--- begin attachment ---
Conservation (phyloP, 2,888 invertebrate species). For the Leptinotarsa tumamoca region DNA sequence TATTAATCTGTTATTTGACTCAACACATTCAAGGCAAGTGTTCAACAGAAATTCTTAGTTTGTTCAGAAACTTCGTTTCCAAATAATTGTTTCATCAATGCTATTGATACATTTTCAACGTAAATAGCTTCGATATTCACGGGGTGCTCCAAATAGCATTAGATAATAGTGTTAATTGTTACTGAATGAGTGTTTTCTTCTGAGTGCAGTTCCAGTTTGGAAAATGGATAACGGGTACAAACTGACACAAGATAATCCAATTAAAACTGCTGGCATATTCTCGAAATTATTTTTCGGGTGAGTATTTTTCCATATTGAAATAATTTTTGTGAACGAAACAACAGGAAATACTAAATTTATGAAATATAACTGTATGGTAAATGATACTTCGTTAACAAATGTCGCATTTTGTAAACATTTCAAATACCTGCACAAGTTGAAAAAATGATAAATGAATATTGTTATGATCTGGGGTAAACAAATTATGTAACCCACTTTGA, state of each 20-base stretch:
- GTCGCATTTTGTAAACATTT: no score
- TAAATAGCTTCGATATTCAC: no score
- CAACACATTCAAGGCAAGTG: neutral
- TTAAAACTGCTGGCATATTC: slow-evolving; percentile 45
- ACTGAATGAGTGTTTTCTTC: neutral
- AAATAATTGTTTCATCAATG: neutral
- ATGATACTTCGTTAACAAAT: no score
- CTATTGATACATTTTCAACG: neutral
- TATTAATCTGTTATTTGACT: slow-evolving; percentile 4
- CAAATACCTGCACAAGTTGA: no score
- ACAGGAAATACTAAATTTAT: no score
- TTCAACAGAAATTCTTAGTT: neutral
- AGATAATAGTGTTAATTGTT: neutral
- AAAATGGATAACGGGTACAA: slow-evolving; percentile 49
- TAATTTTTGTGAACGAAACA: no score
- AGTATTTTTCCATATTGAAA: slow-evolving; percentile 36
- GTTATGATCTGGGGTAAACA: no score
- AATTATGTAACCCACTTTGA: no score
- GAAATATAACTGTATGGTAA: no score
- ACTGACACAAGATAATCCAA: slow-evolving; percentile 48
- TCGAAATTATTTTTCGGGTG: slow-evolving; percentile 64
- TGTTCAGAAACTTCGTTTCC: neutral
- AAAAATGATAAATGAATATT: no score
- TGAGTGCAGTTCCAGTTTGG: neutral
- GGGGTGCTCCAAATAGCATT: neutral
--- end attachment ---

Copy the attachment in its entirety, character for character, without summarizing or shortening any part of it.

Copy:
Conservation (phyloP, 2,888 invertebrate species). For the Leptinotarsa tumamoca region DNA sequence TATTAATCTGTTATTTGACTCAACACATTCAAGGCAAGTGTTCAACAGAAATTCTTAGTTTGTTCAGAAACTTCGTTTCCAAATAATTGTTTCATCAATGCTATTGATACATTTTCAACGTAAATAGCTTCGATATTCACGGGGTGCTCCAAATAGCATTAGATAATAGTGTTAATTGTTACTGAATGAGTGTTTTCTTCTGAGTGCAGTTCCAGTTTGGAAAATGGATAACGGGTACAAACTGACACAAGATAATCCAATTAAAACTGCTGGCATATTCTCGAAATTATTTTTCGGGTGAGTATTTTTCCATATTGAAATAATTTTTGTGAACGAAACAACAGGAAATACTAAATTTATGAAATATAACTGTATGGTAAATGATACTTCGTTAACAAATGTCGCATTTTGTAAACATTTCAAATACCTGCACAAGTTGAAAAAATGATAAATGAATATTGTTATGATCTGGGGTAAACAAATTATGTAACCCACTTTGA, state of each 20-base stretch:
- GTCGCATTTTGTAAACATTT: no score
- TAAATAGCTTCGATATTCAC: no score
- CAACACATTCAAGGCAAGTG: neutral
- TTAAAACTGCTGGCATATTC: slow-evolving; percentile 45
- ACTGAATGAGTGTTTTCTTC: neutral
- AAATAATTGTTTCATCAATG: neutral
- ATGATACTTCGTTAACAAAT: no score
- CTATTGATACATTTTCAACG: neutral
- TATTAATCTGTTATTTGACT: slow-evolving; percentile 4
- CAAATACCTGCACAAGTTGA: no score
- ACAGGAAATACTAAATTTAT: no score
- TTCAACAGAAATTCTTAGTT: neutral
- AGATAATAGTGTTAATTGTT: neutral
- AAAATGGATAACGGGTACAA: slow-evolving; percentile 49
- TAATTTTTGTGAACGAAACA: no score
- AGTATTTTTCCATATTGAAA: slow-evolving; percentile 36
- GTTATGATCTGGGGTAAACA: no score
- AATTATGTAACCCACTTTGA: no score
- GAAATATAACTGTATGGTAA: no score
- ACTGACACAAGATAATCCAA: slow-evolving; percentile 48
- TCGAAATTATTTTTCGGGTG: slow-evolving; percentile 64
- TGTTCAGAAACTTCGTTTCC: neutral
- AAAAATGATAAATGAATATT: no score
- TGAGTGCAGTTCCAGTTTGG: neutral
- GGGGTGCTCCAAATAGCATT: neutral